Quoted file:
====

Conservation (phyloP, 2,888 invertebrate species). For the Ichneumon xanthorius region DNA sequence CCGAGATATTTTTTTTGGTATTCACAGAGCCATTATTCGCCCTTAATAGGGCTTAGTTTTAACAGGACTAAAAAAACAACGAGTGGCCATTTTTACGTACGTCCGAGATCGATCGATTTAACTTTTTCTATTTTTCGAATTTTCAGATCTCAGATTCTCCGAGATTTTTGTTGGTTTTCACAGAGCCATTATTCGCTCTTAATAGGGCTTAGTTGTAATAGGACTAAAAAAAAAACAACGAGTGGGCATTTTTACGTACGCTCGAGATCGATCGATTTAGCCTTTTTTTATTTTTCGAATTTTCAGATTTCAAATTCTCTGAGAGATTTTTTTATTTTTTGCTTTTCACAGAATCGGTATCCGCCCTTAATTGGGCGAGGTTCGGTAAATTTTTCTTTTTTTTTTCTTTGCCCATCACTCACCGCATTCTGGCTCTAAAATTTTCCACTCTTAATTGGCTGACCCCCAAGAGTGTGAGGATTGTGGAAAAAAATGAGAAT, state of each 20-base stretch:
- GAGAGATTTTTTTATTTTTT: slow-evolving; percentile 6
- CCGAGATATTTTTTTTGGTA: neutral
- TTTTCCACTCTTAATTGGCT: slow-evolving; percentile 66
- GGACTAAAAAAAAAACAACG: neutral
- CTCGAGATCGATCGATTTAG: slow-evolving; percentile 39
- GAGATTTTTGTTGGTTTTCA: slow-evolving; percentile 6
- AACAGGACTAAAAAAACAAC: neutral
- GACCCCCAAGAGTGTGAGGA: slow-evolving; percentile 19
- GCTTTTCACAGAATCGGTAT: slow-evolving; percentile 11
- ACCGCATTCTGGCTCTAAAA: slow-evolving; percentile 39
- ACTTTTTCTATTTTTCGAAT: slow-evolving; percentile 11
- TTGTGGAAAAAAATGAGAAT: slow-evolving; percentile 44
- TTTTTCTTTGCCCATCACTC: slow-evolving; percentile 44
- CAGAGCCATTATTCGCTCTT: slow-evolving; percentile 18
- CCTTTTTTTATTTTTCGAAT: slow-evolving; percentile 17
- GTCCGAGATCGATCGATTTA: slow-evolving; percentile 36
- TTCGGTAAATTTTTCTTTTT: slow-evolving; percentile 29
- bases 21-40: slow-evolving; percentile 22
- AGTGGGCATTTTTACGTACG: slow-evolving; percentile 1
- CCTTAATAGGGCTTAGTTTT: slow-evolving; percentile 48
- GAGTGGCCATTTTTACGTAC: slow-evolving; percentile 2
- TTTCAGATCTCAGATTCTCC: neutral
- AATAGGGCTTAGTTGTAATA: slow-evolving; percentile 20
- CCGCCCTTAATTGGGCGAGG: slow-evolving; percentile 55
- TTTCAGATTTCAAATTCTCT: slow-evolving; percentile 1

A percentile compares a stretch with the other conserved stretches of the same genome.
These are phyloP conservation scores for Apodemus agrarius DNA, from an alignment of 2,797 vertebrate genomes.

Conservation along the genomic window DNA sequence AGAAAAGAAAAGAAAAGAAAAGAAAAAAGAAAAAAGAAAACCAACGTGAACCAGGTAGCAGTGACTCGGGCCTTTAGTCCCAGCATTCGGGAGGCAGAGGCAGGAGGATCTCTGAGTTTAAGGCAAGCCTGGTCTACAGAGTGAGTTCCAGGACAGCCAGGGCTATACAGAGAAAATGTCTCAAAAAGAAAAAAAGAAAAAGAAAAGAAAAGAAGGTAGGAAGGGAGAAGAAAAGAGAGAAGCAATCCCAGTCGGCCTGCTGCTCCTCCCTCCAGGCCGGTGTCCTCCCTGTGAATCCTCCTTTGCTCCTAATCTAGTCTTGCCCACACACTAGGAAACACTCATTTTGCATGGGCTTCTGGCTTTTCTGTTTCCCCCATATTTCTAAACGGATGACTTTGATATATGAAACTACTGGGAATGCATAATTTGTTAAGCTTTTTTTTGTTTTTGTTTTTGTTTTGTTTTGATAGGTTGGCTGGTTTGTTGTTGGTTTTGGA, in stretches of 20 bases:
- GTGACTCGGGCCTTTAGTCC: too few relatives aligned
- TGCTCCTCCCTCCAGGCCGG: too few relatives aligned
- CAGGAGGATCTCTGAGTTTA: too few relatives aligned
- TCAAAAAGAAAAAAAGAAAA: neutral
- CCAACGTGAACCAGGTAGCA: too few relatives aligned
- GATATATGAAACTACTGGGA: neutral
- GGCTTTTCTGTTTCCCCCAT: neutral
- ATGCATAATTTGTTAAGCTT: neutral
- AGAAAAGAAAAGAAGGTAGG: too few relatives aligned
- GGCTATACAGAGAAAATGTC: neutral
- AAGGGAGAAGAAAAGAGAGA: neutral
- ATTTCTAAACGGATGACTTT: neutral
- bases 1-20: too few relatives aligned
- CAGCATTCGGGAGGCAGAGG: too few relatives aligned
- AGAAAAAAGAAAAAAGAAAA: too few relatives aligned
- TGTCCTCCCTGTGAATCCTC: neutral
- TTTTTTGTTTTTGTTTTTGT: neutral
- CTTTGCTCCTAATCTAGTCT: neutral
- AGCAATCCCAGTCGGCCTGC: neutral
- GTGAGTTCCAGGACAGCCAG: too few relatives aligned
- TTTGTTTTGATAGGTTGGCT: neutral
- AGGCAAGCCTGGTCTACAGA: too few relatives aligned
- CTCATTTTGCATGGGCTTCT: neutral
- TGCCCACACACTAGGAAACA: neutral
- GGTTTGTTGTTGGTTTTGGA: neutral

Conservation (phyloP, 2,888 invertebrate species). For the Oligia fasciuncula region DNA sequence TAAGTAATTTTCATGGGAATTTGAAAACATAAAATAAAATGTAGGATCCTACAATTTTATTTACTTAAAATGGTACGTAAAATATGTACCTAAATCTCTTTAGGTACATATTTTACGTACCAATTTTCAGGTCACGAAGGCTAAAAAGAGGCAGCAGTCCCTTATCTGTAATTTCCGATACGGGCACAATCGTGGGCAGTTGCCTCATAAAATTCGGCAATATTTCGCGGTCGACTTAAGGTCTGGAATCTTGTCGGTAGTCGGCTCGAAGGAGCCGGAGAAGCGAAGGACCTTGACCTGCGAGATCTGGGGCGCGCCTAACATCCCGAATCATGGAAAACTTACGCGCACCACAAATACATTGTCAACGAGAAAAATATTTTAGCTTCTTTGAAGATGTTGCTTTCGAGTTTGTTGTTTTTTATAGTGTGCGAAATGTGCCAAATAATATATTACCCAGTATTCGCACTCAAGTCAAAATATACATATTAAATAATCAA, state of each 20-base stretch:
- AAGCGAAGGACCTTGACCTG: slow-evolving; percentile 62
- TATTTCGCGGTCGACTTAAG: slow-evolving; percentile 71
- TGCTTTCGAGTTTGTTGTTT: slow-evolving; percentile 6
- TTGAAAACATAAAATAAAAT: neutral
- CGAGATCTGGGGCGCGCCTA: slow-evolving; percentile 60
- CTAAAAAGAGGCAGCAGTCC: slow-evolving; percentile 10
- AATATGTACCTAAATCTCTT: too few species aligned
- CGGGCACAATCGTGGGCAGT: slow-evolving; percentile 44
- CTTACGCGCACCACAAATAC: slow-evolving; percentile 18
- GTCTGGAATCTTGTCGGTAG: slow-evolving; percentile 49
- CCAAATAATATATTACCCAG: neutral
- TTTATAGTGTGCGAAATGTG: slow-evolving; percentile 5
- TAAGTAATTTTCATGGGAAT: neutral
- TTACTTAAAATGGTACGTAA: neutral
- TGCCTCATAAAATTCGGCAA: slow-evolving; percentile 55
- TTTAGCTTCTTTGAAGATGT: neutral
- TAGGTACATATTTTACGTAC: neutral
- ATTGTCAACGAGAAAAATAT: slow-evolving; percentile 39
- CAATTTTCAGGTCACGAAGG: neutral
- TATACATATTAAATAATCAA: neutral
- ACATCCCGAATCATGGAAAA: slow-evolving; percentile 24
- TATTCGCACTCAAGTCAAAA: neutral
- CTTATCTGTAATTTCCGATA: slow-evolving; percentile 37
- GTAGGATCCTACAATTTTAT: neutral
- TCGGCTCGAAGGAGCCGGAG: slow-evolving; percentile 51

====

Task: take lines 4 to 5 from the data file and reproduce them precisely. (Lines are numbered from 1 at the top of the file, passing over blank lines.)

- TTTTCCACTCTTAATTGGCT: slow-evolving; percentile 66
- GGACTAAAAAAAAAACAACG: neutral